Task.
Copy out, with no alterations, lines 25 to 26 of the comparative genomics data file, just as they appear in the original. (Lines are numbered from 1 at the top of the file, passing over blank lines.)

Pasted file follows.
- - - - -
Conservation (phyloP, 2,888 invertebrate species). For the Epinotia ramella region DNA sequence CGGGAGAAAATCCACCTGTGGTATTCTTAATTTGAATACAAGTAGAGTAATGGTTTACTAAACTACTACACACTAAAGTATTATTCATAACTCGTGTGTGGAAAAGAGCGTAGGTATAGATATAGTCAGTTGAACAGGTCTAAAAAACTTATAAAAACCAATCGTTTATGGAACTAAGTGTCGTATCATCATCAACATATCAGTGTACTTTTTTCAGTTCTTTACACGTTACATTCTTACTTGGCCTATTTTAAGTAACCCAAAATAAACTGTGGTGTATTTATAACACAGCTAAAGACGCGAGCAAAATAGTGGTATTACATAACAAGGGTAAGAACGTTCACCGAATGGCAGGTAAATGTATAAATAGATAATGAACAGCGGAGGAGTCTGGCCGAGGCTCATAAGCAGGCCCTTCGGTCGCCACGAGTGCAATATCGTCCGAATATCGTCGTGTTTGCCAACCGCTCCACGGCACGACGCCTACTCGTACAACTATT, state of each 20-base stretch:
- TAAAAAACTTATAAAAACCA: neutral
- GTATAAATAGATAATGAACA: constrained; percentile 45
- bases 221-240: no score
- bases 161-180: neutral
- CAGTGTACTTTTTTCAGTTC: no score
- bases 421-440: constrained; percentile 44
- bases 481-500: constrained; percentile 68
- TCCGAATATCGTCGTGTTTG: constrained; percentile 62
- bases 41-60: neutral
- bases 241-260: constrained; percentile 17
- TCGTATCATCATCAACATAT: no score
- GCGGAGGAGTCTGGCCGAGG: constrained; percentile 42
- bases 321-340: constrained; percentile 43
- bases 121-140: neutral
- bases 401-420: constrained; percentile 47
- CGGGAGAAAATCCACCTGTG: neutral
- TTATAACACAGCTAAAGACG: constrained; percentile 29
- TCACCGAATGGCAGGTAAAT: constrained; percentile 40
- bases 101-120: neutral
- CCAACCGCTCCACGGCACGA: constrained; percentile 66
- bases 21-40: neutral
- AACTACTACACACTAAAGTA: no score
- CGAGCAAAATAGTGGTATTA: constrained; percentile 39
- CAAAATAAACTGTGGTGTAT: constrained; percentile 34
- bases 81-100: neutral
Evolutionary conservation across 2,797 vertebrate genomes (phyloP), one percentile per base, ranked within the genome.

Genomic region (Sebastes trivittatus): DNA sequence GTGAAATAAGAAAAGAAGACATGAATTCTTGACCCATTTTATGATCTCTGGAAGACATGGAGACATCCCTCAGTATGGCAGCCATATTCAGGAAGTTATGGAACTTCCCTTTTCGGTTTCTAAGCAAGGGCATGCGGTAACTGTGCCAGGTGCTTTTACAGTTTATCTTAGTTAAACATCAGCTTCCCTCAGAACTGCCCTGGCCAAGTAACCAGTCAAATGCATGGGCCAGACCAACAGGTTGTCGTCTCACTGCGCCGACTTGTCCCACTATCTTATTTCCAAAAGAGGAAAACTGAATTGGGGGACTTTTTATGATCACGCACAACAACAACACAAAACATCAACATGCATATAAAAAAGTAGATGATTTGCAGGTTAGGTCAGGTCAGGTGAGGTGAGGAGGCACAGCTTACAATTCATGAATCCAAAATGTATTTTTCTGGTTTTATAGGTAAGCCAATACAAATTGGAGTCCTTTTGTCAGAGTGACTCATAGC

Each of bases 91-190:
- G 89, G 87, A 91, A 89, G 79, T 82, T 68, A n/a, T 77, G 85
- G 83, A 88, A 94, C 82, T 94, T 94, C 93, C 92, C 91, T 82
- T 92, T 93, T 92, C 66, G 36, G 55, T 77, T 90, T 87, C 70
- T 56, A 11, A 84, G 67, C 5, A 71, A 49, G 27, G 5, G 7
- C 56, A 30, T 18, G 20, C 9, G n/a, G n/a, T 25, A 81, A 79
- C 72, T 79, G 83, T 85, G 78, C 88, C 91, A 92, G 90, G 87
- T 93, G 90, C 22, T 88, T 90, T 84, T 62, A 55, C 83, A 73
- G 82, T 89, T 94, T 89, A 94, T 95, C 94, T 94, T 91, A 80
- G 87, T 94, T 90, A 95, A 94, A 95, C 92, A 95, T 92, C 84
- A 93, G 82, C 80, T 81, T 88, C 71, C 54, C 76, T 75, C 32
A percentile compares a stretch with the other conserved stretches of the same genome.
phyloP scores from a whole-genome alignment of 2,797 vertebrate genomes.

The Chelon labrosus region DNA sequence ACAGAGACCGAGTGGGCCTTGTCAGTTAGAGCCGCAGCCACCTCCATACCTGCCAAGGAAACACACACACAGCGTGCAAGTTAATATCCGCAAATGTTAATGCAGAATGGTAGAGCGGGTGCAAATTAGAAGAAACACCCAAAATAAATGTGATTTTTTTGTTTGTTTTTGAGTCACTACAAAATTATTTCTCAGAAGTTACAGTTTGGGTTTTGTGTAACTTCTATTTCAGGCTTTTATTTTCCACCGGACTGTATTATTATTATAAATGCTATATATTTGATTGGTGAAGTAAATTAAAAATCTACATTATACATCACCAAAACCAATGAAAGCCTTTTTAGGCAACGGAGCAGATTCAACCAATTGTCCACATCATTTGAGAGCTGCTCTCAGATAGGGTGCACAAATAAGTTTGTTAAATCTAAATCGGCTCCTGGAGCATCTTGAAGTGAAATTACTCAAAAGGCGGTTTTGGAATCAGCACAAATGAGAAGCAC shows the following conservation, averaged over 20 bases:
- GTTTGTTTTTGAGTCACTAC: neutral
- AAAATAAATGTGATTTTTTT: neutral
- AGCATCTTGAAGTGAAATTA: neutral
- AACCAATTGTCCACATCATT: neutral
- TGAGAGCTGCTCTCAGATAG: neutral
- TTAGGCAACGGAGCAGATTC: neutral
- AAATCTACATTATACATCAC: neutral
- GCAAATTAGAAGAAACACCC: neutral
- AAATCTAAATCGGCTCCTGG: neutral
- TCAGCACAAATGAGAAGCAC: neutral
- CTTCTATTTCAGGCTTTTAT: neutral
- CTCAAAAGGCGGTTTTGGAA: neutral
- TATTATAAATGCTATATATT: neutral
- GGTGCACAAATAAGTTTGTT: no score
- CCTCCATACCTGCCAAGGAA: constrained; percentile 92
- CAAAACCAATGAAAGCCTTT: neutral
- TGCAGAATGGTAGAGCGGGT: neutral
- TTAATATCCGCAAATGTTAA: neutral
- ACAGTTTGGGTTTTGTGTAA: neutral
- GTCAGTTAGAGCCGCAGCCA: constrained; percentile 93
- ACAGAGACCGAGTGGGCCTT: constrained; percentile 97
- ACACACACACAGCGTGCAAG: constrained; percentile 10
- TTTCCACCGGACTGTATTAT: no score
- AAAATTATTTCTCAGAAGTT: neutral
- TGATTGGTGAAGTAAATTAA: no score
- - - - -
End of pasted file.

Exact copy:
- CAAAATAAACTGTGGTGTAT: constrained; percentile 34
- bases 81-100: neutral